It was more than that. It was nearly a reverse-lynching.
State Representative Cloves Campbell practically said to hell with the investigation — chuck Authement out now.
"I'm personally asking for this gentleman's job to be taken away from him," Campbell told the assembled, "For his butt to be taken out . . . to be removed from the police department totally."
Don't get me wrong. If Authement reacted in the way Johnson says, he should be 86'd. Already he's on paid administrative leave. And if Johnson's claims prove accurate, Authement may end up working security at a Wal-Mart.
But even lowly Phoenix beat cops deserve a little due process.
Then there was the Reverend Oscar Tillman, president of the Maricopa County NAACP, calling for Harris' head on the proverbial platter.
"You've done well," Tillman told Harris at the meeting, "but it is high time you go home."
That's a little over-the-top, considering that Tillman is not calling for the resignation of Sheriff Joe Arpaio over the long list of his abuses of power.
There may be a lot of reasons for people not to approve of Harris, but his job should hinge on how he handles the Authement incident and the other claims of police abuse in the South Mountain Precinct, where Authement served. Not on angry invective from his critics.
BROWN, BLACK, AND BLUE
Since Oscar Tillman serves as head of the local NAACP, I think it's fair to ask where he's been as the county's Hispanic population has been terrorized by anti-immigrant sweeps and raids carried out by Arpaio's MCSO.
I'd ask the same of Johnson, save for the fact that he's already made known his views on cops asking people for their papers.
In 2007, Johnson penned a distasteful opinion piece for the Arizona Republic, wherein he admonished illegal immigrants and backed local cops inquiring about people's immigration status.
He charged, "Illegal immigrants, if not above the law, are sometimes certainly beyond its reach." And he erroneously asserted that the undocumented are somehow exempt from requirements on motorists for driver's licenses, registration, and insurance.
Not only are the undocumented subject to the same laws, they are likely to be arrested and deported after being stopped for minor infractions for which most of us would be ticketed and sent on our way.
Johnson complained about the cost of teaching immigrant students English in the piece, though that's part of a federal court mandate.
And he pooh-poohed the notion that families are broken up by deportations, ignoring the reality that mothers and fathers deported after detention in MCSO or federal facilities may have been in the country for decades.
He similarly overlooked the plight of so-called DREAM Act kids, brought to the United States when they were small. What about an American citizen kid whose mom or dad gets deported? Johnson showed no sympathy.
"There is a negative consequence to breaking laws, even immigration laws, which are set in place to be used as deterrents," he wrote.
No wonder you never see Johnson at the big anti-Joe Arpaio marches.
But back to Tillman, usually absent from anti-Joe activities, for a moment.
I have spoken to Tillman about Arpaio and the plight of Hispanics in this county. In January, before the last big anti-Arpaio march, we discussed an ad in the Republic comparing Arpaio to Bull Connor, Birmingham, Alabama's police chief during the '60s, who famously turned attack dogs and water cannons on civil rights demonstrators.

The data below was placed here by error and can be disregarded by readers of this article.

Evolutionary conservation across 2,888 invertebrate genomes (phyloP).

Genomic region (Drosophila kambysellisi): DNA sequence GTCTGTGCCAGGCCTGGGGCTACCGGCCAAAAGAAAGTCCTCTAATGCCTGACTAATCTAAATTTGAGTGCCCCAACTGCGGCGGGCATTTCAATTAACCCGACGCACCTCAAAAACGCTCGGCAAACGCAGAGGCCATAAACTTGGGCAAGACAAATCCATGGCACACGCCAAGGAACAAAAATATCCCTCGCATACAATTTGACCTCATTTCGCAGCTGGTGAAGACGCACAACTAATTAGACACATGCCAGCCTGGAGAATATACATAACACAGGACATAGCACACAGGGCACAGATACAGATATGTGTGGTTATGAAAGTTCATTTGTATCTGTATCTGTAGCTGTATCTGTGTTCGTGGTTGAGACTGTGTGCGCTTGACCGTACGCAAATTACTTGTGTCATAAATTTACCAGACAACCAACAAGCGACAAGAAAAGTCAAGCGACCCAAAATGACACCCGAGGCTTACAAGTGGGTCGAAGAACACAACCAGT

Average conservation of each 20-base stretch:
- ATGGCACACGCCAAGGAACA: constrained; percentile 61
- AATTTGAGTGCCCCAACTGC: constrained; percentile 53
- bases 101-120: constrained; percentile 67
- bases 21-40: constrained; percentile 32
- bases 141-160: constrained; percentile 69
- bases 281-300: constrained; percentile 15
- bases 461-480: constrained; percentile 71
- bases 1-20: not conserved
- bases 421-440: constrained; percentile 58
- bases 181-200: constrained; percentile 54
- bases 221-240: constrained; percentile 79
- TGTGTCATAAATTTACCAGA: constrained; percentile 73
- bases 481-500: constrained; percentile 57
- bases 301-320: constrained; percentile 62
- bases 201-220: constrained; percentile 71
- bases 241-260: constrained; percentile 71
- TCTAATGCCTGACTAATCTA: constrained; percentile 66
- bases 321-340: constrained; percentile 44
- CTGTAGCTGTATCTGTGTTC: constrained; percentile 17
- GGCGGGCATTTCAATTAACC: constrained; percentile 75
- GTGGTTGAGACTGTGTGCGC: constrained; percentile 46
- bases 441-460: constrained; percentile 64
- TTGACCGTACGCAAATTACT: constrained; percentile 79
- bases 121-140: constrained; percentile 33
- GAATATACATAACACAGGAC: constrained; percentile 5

Tillman objected to the comparison as "name-calling," which he said Arpaio and County Attorney Andrew Thomas never engage in, unlike their detractors.
He also did not criticize Joe over the sheriff's Hispanic-hunting dragnets.
"Any complaint [of MCSO abuse] that has been filed with the NAACP office, has been dealt with direct," he noted. "We may not have ended up in the right agreement, but we have had a response direct from the sheriff, and that is the only thing that I can do."
Tillman insisted that such access to Arpaio helped him help others. Those who protest the sheriff should aim their sights at the ballot box, he suggested.
And yet, Tillman's quick to seek Harris' exit after the Authement-Johnson incident.
The stances of Tillman and Johnson expose a fault line between the African-American and Latino communities in Phoenix, one that I've heard Hispanic leaders complain about privately.
That's not to say some African-Americans have not spoken out against the ongoing Arpaio sweeps and the MCSO's ethnic profiling, which has garnered a federal civil rights lawsuit and a continuing, year-long probe by the U.S. Justice Department.
But there's a paucity of African-Americans involved in the Hispanic civil rights struggle here in Maricopa County, even though Hispanic leaders continue to preach solidarity between black and brown.
Recently, the city's Hispanic leaders gathered in César Chávez Plaza in downtown Phoenix to show their support for Johnson.
Phoenix lawyer and activist Danny Ortega was one. He told me that he had not talked to Johnson about the Authement incident. Nor was Johnson present at the media event.
"You can make whatever conclusions you want," he told me. "The bottom line is, we saw this as a very good opportunity, given the high-profile nature of this particular incident, to come back to what anecdotally has been a problem in the Latino and African-American [communities]."
The only problem with that is the lack of reciprocity. Take Arpaio's raid on four area McDonald's restaurants, where workers were carted off like common criminals.
One of them was American citizen and single mother Viridiana Ramirez. On her release, she wept as she told Channel 3 news about her wrongful arrest.
Sheriff Arpaio shrugged off the mistake.
"That's just normal police work," he said of Ramirez's collar.
If Jack Harris had callously said the same thing of the Authement-Johnson confrontation, what hell would he have been made to pay by Tillman and Johnson?
Why, they might have even asked him to resign.